Thoughts on FOMC and ECB meetings
Head of FX Strategy, Saxo Bank Group
Federal Open Market Committee meeting
Positive language on the economy across the board and they dropped the increasingly obsolete language from prior statements, suggesting that the Fed will maintain the policy rate below the neutral rate for some time.
Mostly across the board box-checking on hawkish developments in accompanying materials – all revision forecasts higher, including to rate forecast, but takeaway somewhat tempered by the fact that nearly all of these forecast adjustments, including the modest adjustment higher for the policy outlook, were for 2018.
Opening statement was important: Governor Powell continues to underline that he wants a change of style from the previous Fed regime. His opening statement about “Plain English” is telling and his straightforward talk of a strong economy speaks for itself. Also key – and what the market apparently took very much to heart given the eventual reaction to this press conference, Powell was careful to position the holding of a press conference at every meeting as not to be a signal that they will pick up the pace of rate hikes.
The Fed was a bit more hawkish than the market was willing to admit – probably because the central bank did what it could to avoid setting the market’s hair on fire – doesn’t see any advantage in doing so. Rather, the Fed recognises that the economy is potentially at an overheating inflection point and is wisely doing what it can to pull away from committing itself to any certain course of action, but has now also laid the groundwork for a more rapid pace of rate hikes – by having the pressers at every meeting - if the pace of inflation heats up from here. Essentially the Fed is admitting it isn’t sure of anything, but wants to be ready to respond if necessary.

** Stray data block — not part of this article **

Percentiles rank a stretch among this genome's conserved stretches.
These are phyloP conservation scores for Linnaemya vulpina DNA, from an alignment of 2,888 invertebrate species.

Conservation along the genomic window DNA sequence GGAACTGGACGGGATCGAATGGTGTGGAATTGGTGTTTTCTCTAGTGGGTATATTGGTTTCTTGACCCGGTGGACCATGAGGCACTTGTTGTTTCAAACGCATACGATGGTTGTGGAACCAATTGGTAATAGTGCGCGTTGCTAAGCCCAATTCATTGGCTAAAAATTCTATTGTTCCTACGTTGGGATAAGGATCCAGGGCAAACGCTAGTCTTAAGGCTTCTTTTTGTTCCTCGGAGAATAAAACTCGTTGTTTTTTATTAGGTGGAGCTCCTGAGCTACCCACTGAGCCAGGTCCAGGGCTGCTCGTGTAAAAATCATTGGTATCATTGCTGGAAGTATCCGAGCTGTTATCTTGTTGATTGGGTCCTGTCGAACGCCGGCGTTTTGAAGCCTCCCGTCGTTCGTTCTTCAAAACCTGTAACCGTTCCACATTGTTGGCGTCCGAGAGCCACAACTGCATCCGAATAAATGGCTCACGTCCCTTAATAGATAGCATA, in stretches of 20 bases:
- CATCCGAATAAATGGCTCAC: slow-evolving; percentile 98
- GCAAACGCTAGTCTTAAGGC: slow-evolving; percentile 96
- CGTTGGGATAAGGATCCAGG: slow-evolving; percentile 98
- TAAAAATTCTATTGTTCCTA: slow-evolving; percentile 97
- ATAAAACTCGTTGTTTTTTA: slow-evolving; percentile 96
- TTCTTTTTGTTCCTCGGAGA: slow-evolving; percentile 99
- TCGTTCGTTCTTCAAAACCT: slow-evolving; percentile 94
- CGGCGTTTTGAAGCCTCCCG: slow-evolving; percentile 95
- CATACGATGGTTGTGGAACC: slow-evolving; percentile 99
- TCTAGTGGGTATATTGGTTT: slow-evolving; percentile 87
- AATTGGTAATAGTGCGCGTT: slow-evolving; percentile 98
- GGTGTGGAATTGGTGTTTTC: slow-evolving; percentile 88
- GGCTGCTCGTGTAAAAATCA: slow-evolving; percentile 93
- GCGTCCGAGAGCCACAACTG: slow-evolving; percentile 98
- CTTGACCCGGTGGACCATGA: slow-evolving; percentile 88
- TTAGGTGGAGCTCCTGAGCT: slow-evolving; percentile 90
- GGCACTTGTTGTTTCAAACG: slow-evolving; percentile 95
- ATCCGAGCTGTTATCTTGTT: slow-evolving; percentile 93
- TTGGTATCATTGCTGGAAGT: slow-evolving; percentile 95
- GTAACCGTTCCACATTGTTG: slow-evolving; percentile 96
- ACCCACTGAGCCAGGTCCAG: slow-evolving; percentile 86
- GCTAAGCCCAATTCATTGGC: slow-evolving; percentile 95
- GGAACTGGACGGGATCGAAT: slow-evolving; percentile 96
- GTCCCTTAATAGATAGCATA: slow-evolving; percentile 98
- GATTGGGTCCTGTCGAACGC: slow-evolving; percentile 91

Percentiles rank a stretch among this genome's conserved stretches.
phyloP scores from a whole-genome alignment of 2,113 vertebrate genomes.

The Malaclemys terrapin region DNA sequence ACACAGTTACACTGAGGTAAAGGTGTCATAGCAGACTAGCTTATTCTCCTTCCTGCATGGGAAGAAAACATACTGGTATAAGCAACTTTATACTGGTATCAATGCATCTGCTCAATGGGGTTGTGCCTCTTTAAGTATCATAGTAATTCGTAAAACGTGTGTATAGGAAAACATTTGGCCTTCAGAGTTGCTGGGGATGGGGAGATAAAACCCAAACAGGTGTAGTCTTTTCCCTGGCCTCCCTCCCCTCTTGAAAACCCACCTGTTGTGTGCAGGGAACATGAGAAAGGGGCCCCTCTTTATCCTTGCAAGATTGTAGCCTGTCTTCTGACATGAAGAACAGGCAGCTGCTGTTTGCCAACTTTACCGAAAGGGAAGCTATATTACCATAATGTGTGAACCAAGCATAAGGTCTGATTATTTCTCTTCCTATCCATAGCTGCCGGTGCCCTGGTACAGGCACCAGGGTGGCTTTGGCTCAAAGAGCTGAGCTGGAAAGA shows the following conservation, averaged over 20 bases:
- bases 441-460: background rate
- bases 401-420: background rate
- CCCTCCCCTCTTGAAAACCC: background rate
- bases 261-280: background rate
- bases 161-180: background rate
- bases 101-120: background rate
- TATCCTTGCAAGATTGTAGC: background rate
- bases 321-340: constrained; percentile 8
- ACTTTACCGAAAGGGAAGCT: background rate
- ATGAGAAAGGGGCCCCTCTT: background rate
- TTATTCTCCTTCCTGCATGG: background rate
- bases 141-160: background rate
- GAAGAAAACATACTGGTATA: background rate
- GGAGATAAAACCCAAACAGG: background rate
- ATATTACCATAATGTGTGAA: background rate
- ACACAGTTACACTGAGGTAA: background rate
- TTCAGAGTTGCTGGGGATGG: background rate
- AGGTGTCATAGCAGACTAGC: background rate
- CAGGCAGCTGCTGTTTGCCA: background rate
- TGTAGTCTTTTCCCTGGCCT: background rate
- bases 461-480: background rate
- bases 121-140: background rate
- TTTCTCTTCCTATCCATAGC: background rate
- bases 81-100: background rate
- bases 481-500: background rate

Incoming data will take on added importance from here as the Fed will look at the same data we all look at.
If the entire US yield curve can continue to lift again, this would be the most positive scenario for USD. Would expect short rates to continue higher at minimum in the near term. Broadly, this FOMC meeting looked USD supportive.
European Central Bank meeting
The ECB meeting was a bit more dovish than the market was positioned for. The market had built up some mild hawkishness in expectations after the ECB thoroughly leaked that it was planning to roll out a schedule for the end of the asset purchase programme. It did so, and on a schedule that was no major surprise, with a taper to EUR 15 billion per month on Oct 1 and then a cessation on Dec 31 of this year, provided there are no surprises. And thoroughly offsetting the tapering and cessation schedule was a promise to keep the rate at present levels (yes with conditionality) until the summer of 2019, which saw a slight revision lower in still very far off expectations for the ECB beginning to lift rates.
On the economic outlook, Draghi sounded guardedly hopeful that the recent soft patch is a transitory affair, but is obviously erring on the side of caution and mentioned a number of downside risks. The inflation projection was revised sharply higher for 2018 and 2019 to 1.7%, no doubt due to a sharply weaker euro and sharply higher oil price, but was unchanged at 1.9% for 2020. GDP was revised down slightly for 2018 only.
President Draghi was dismissive of Italian bond yield volatility as a “local episode” and said the ECB hadn’t discussed when it would actually hike rates.
All in all, the combination of these two meetings is USD bullish and EUR bearish and could see EURUSD quickly revisiting the 1.1500 level and significantly beyond to the downside if US long rates become unanchored and the 10-year benchmark manages to pull well back above the recent 3.1% high.
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